The solvents used to turn the wood pulp into fibre are made using petrochemicals. However the closed loop production process, means that the solvent is recycled over and over again to produce new fibres and minimise harmful waste. According to Lenzing Group the solvent recovery rate is 99%.

Tencel is a good alternative for activewear because it is breathable, absorbs moisture (~50% more than cotton) and is soft on the skin. It also inhabits bacterial growth naturally, is antifungal and has a low allergy risk. Furthermore, there is REFIBRA™ from Lenzing, which is Tencel made from cotton production residues, which saves resources.

Synthetics (Polyester, Nylon and Acrylic) Today almost all synthetic fibers are made from Petroleum (petrochemicals). The global fashion industry uses about 60% synthetic fibers (polyester accounts for 55%), the production of these fibers uses no agricultural land and only little water, but it still has a big negative impact on the enviroment. The fibers are not biodegradable and the extraction of oil leads to massive environmental problems that you are probably aware of. Also, there is a huge problem with micro- and nanoplastic that arises when washing and using your clothes. more on that here: Furthermore, some synthetic fibers can leak toxic gases because they are treatet in wrinkle-free, fire-resistence, waterproof, stain-proof and their overall production, allthough they can be recycled, this is usually a difficult process.

Rayon / Viscose

Is made from wood-pulp (cellulose) which is chemically converted into fibers. What sounds good at first glance is more harmful in the end. The chemicals can be absorbed by your skin, as also harm workers and communitys in and around the factory. The wood often comes from unsustainable forestry.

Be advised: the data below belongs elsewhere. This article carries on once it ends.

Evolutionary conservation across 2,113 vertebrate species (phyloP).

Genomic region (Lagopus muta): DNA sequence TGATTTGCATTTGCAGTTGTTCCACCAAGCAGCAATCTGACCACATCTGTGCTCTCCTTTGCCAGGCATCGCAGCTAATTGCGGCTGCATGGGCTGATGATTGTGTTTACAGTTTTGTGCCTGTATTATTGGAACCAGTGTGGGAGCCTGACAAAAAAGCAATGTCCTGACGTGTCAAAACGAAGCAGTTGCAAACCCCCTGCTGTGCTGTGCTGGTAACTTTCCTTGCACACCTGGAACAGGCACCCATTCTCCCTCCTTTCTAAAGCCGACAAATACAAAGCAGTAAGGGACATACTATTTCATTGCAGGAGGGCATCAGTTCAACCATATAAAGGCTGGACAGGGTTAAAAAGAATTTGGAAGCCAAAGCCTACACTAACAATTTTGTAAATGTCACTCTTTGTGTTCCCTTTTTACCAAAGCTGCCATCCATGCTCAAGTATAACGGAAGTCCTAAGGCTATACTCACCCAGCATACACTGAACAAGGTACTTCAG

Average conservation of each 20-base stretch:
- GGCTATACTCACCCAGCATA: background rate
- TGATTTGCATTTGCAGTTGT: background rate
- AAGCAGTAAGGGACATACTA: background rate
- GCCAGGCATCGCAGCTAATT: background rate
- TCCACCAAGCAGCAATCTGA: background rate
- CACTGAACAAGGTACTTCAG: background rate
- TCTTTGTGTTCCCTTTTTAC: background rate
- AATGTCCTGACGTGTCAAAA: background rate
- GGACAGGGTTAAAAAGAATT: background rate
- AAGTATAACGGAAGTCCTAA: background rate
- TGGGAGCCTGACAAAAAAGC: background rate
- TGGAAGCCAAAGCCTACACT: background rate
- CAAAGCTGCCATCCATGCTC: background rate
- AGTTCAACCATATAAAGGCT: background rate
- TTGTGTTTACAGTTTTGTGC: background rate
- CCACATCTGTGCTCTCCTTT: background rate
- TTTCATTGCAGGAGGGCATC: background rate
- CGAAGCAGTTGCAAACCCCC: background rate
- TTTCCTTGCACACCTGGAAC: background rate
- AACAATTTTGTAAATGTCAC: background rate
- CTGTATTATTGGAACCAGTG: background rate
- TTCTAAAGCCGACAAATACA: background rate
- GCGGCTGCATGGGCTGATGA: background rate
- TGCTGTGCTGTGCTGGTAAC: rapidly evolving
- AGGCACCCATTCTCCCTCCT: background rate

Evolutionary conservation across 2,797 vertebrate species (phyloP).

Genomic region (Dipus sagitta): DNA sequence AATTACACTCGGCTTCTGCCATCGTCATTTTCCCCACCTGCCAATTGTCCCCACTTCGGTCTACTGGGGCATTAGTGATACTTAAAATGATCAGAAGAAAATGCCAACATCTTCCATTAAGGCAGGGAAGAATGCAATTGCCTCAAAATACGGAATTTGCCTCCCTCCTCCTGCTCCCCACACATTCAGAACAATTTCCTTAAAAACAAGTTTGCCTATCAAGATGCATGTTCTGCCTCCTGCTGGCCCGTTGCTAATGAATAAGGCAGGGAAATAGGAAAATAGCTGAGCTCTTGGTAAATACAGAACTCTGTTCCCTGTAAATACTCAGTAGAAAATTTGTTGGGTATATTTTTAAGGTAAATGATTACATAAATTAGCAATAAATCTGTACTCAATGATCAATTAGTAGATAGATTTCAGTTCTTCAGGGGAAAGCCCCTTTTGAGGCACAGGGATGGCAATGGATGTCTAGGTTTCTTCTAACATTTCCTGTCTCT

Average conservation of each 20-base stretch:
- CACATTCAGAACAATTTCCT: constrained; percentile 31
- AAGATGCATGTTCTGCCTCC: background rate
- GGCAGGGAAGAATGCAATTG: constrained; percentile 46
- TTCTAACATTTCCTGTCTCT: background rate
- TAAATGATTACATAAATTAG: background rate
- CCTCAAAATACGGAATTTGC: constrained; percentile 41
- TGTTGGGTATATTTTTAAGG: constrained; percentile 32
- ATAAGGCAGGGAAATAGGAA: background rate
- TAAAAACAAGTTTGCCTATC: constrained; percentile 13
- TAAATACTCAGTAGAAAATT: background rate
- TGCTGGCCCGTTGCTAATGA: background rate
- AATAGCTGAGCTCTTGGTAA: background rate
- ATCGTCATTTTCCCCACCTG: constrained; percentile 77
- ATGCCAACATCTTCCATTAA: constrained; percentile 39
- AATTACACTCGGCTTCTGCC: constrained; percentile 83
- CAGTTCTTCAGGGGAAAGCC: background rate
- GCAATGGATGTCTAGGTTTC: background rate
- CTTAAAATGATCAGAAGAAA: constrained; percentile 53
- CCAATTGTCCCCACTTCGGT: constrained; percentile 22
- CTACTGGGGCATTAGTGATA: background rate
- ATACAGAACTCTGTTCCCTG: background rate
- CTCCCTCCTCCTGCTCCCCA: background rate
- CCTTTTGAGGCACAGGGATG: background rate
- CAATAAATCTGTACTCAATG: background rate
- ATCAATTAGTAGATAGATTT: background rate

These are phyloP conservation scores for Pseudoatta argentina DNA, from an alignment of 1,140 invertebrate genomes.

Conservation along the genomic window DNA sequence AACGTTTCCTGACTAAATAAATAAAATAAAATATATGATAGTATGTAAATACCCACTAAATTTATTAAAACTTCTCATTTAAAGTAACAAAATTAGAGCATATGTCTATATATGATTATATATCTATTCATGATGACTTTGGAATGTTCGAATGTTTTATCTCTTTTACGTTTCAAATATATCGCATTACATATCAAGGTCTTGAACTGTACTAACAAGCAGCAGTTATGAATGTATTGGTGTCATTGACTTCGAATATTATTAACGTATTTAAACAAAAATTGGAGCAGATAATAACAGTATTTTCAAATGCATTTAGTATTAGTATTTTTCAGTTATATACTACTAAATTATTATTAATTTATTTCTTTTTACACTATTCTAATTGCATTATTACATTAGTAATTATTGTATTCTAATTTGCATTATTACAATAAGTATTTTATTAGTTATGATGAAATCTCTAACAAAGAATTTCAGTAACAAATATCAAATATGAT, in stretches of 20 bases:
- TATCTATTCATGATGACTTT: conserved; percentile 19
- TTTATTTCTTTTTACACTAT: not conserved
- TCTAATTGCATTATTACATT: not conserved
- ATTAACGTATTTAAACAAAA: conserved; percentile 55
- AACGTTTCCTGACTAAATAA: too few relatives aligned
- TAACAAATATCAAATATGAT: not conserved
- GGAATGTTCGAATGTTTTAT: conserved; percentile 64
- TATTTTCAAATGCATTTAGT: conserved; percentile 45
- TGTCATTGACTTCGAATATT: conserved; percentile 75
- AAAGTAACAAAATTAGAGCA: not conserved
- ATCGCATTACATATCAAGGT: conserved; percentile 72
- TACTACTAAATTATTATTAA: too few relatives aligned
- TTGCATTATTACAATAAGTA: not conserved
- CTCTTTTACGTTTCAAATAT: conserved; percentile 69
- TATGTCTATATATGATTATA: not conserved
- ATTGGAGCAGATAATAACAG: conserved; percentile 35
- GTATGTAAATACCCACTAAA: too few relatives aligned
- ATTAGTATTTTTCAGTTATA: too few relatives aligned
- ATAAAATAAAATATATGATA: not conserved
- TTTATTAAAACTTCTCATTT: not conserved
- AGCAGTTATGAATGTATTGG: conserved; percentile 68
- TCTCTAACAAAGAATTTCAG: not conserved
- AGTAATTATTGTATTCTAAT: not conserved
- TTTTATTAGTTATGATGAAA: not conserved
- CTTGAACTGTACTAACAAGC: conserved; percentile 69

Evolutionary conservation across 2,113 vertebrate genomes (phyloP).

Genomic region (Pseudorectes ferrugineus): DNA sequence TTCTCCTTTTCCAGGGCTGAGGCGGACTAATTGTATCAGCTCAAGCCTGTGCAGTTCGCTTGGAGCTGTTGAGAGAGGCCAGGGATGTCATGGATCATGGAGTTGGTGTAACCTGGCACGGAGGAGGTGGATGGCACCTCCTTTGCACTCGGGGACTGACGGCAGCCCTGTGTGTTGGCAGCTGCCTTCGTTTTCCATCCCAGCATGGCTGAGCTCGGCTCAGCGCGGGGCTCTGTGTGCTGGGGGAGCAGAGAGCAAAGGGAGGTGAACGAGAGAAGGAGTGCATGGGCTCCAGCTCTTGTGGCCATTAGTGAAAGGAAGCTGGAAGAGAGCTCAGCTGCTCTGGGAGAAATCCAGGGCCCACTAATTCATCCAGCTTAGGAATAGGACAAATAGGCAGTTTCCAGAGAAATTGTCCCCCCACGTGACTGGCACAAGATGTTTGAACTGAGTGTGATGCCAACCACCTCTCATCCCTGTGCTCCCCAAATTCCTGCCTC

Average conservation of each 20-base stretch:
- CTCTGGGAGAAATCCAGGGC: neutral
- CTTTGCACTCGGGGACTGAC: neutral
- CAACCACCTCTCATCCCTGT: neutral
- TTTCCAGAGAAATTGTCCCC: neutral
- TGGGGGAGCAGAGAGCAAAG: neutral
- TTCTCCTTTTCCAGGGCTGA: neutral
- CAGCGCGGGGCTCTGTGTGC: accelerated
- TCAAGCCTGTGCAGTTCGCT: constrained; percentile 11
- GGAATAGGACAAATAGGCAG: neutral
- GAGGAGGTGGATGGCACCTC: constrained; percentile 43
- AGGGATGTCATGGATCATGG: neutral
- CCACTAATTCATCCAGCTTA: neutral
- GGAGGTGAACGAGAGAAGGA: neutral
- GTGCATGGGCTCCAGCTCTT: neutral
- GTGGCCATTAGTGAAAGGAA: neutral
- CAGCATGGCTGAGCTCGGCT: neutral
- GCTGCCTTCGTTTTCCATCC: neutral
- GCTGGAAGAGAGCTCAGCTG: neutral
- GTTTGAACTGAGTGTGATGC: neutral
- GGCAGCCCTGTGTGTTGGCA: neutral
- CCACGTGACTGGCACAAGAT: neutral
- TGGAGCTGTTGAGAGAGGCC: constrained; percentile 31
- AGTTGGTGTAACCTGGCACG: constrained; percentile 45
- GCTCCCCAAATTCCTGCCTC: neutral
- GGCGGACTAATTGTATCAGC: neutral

Like other synthetic fibers Nylon is made of petroleum and hosts similar problems in terms of chemical leakage. It is often used in underwear and socks but it is known that it does not absorb sweat well.

Elastan / Spandex / Lycra

Is as well a synthetic fiber and mainly known for its elasticity. Like the other synthetic fibers it is mainly made of petroleum. (can be recycled or made from cornstarch) It is widly used in swimwear, active- and sportswear and bodythight clothing. With all the side effects of synthetic fibers we need to mention that "Elastan" is used as "additive" and often accounts for only a few % of the total content. It also ensures that your clothes stay in shape longer and therefor helping to consume less. That is a good thing. Nerverthless, it has the same problems in production as the use of chemicals and high energy requirement.

The industry is constantly on the move and there are some Recycled elastic fiber labled as "Lycra eco mod" or "Eco Lycra" but they are still NOT biodegradable.

Because the world is not (yet) perfect, we still have to make sacrifices.

But you can choose what is best for you and the planet. In the long run, YOUR choice will make the difference. For this reason, we have decided to promote sustainable, fair and ethically correct yoga clothing - see our collection here. Soon we will doing a follow-up for Yoga-Mats Stay tuned. #yogawear #yogaclothing #mandala #yogiupyourlife #fabrics #powerofprana #yoga #yogaeveryday #yogaislife Although all of the informations has been carefully checked. There may be incorrect information might be fault information and you should always do your own research.